Nedbank Lesotho on Thursday last week held a one-day workshop for Basotho businesspeople in the Small to Medium Enterprises (SME) sector. The event took place at Maseru Avani Hotel and was held in collaboration with internationally acclaimed business experts Raizcorp of South Africa and Basotho Enterprises Development Corporation (BEDCO). Raizcorp founder and Chief Executive Officer (CEO), Mr Allon Raiz, facilitated the workshop.
In this wide-ranging interview, Nedbank Lesotho Marketing Manager ’Mampine Rabatho, speaks with Lesotho Times (LT) reporter Lekhetho Ntsukunyane about the workshop and other related developments the bank is engaged in.
LT: Could you please tell us more about last week’s workshop you organised for local entrepreneurs?
Rabatho: We were at Maseru Avani on 12 November where we had invited small to medium businesspeople to meet with profound business expert, Allon Raiz. Raiz is regarded both locally and globally as a pioneer and maverick in the business-incubation industry. He is the founder and CEO of Raizcorp, the only privately held, unfunded, profitable business incubator on the African continent, currently supporting in excess of 500 businesses. Raiz is author of the bestselling entrepreneurial books – Lose the Business Plan and What to Do When You Want to Give Up. He hosted the first national radio show on entrepreneurship, reality TV show, and also created and published an ongoing entrepreneurial cartoon strip. He is currently host of his fourth season of the popular The Big Small Business Show on Business Day TV.
LT: What prompted you to organise this event?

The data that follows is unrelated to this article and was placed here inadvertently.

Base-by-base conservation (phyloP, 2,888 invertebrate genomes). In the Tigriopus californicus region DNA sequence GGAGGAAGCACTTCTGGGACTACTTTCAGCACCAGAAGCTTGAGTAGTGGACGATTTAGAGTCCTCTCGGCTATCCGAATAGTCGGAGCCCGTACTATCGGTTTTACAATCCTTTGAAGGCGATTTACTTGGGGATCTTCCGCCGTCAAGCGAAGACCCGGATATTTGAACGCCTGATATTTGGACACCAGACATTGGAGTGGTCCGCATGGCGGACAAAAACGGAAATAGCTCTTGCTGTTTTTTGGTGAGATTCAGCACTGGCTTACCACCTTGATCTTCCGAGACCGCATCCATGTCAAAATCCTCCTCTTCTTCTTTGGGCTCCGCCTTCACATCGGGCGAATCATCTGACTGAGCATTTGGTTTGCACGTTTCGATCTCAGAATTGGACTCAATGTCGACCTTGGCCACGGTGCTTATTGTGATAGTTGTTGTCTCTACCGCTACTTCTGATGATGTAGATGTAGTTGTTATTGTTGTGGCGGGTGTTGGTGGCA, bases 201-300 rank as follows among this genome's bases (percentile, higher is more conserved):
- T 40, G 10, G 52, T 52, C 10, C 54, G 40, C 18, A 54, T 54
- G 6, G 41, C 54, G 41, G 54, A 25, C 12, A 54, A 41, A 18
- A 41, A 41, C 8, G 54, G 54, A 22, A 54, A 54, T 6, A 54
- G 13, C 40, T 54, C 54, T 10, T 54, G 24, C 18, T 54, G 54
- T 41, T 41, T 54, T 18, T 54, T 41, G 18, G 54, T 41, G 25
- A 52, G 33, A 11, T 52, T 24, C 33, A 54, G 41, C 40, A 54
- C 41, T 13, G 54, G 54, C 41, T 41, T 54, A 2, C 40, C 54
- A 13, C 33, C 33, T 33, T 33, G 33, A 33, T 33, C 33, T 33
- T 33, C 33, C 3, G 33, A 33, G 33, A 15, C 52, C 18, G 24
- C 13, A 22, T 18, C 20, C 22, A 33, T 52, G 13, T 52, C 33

Rabatho: For a long time, we had worked on the idea to bring Raiz here. We made publications to inform, not only our clients, but the entire SME business community. These are the people who have already started their own businesses but we realised that they were stagnant and their businesses were not growing as they would expect. As Nedbank, we have realised the challenges facing the business sector in Lesotho. Our people have good ideas and plans of actions but they fail to implement them. Mostly you find that they lack skills such as human resource-management, marketing, financial-management or any other aspect required in the business industry. Often we realise this lack of skills as they come for services at the bank. Because of that, they often fail to meet the requirements for some of our services rendered to boost their businesses. So we thought it was best we invite them for this workshop so we could give them some basics on how to properly manage their businesses.
LT: So what exactly were the participants taught?
Rabatho: The crux of the workshop, as Raiz put it to the participants, was to address the general challenges the business sector faces in the country. Raiz was teaching the participants a new way of asking themselves questions. This is what he termed “shift questions” so they adopt a different approach when looking at their businesses. You find that we have a tendency of doing the same thing the same way over and over again, and that does not address the challenges our businesses encounter. What are you not doing properly to grow your business? He showed them how, as people, we develop certain understandings because of the way we grew up in a particular environment; you live and grow within that frame of lifestyle. This is to say you are only as broad as what you know.